If I had known Pat, and Ty were going to be in the group, I would have probably not opted for the solo l.p. andcome back to the states. My l.p. went to the Cannes music festival (representing Bellaphon records.)

I was the first American to write against the Viet Nam War (outside this country). This l.p was blacklisted in the U.S.A.–however it did really well every where else.

When I got back to the U.S.A., I hooked up playing in smaller coffee houses again, recording and working with other folks, who, like myself, were largely the wind beneath the wings of folks most people have heard of.

Chuck Portz was the bassist in the Turtles– he and I had a little band in Montara in the early 1970s. The last time I played (using my union card) was with Waylon and Willie, substituting
for and “Outlaw”, at the Concord Pavillion in 1976.

Then I started building/repairing guitars instead of playing them.

P.S. I play guitar, bass, banjo, mandolin, dulcimer,keyboards, handsaw, and vocals. A little drums, brass, and fiddle.

I’ve written hundreds of songs.

I play and write in a John Fahey, Leo Kottke, style however usually
end up jamming with people in a bluegrass or blues capacity.

Waiting in the Jury Assembly Room

No……..I can’t talk about any cases…I’m just waiting in the Redwood City Jury Assembly Room.

I didn’t know ’til this morning that I had to drive from the Coastside to the courthouse–and I wasn’t looking forward to it–but I must praise (and highly praise), Sara, whose job it is to organize the jurors and tell them which papers to signed and exactly where– and who answers all questions efficiently and kindly.

BTW: There’s wi-fi in the room. I brought my computer and worked the entire time. There’s also several computers available to anyone who want to use them. (And for soap opera lovers–one of the tvs was switched to a “Guiding Light” type show…some of the potential jurors who had brought books to read became riveted, instead, to the unfolding script on the screen.

Update: I wasn’t chosen.

Correspondent’s Report From Hell (The Heated Kind)

Yesterday, Sunday, one of the hottest days EVER, Burt and I went to watch the Giants play the San Diego Padres.

We were taking friends from Boston (HUGE Red Sox fans) to see the new (for them) ball park and we didn’t know it was going to be a boiling cauldron–we bought the tickets a while back.

As anyone who has lived in northern California knows, July is traditionally a foggy month for us–and especially for those of us who grew up in the mild climates of San Francisco and the Coastside, hot hot hot weather is something we just don’t know.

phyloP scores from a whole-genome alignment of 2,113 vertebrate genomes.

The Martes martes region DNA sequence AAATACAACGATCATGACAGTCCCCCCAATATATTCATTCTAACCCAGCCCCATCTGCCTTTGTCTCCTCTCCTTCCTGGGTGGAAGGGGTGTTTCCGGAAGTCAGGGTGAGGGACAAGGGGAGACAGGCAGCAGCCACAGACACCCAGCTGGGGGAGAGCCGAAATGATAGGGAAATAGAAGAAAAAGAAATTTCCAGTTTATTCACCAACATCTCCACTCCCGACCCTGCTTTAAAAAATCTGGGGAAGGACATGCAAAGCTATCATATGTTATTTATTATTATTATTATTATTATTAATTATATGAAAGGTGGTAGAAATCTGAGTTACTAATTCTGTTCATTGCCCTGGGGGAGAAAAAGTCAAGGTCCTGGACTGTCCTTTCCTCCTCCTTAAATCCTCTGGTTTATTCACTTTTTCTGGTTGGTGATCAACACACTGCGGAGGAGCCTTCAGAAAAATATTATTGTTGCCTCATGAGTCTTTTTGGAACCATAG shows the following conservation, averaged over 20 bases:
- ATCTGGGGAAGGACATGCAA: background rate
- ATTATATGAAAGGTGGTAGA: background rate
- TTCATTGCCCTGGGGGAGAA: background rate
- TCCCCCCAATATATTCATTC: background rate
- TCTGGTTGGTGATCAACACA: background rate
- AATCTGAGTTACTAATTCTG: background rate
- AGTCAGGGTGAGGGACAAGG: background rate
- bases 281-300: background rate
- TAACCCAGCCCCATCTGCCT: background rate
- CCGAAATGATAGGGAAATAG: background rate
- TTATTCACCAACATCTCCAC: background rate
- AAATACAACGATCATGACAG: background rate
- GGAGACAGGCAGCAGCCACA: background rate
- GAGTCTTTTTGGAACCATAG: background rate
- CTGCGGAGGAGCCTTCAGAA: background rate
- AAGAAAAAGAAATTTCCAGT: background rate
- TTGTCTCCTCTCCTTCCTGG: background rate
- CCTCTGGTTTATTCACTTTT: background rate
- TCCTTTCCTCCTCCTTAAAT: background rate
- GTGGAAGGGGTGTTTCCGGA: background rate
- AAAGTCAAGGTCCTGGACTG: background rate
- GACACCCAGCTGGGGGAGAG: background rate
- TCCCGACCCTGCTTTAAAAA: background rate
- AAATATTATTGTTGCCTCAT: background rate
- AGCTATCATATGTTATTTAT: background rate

As we left the Coastside (via good old Hwy 92) to pick up our friends in San Francisco, we couldn’t help feeling sorry for the endless line of cars heading for the “cooler” Coastside. And the line WAS endless–at about 10 a.m.

(Later another friend who lives in Burlingame cleverly escaped the Peninsula heat by driving to Rockaway Beach in Pacifica, where, he said, there was no traffic. Imagine that! No traffic in Pacifica–and there are stretches of beautiful beaches to cool off on there.)

Why do people stand in lines of cars, in overheated cars, on the hottest days of the year, sometimes for hours–why do they jam Highway 92 when people could have gone to Pacifica where Rockaway Beach is delightful? Why? Why? Why?

It’s fair for you, the reader, to ask why Burt and I went to the ball game on the hottest day of the year…If the hottest day ever ever returns, Burt and I won’t go the ball game again. We think, we hope, we learned…..

It was so hot at ATT&T Park in the City that by the 3rd inning we retreated into the cool of the building where we found seats in the restaurant and were revived by several lemonades. Later, a very nice usher appeared with a spray bottle filled with water–and he spritzed anyone who asked. Thank you, usher. I got several spritzes.


I had turned lobster red. Burt was feeling shakey. Our friends from Boston were more familiar with heat than we were and they didn’t have to leave their seats (also blazing hot to the touch but they complained a lot.

But–as usual I had my eye out for “stars”–and I wasn’t disappointed. Seated directly across from us in the restaurant was CCH Pounder, a favorite actor from The Shield, the daringly different cop show on the FX channel.

(Earlier Ms. Pounder was on the field, throwing out the first pitch, but she was really there to help raise funds and public awareness for AIDS–(It was the 13th annual “Until There’s A Cure Day” at the park. We purchased six raffle tickets.)

You know me–I couldn’t resist.

DSCN0105.JPG (Photo: At ATT&T Ball Park yesterday, CCH Pounder, star of “The Shield” on FX)

She was everything a star should be. Composed, gracious and very attractive. I not only got an autograph but two photos, one with me and my lobster red face (I won’t show you that one).


P.S. The Giants lost.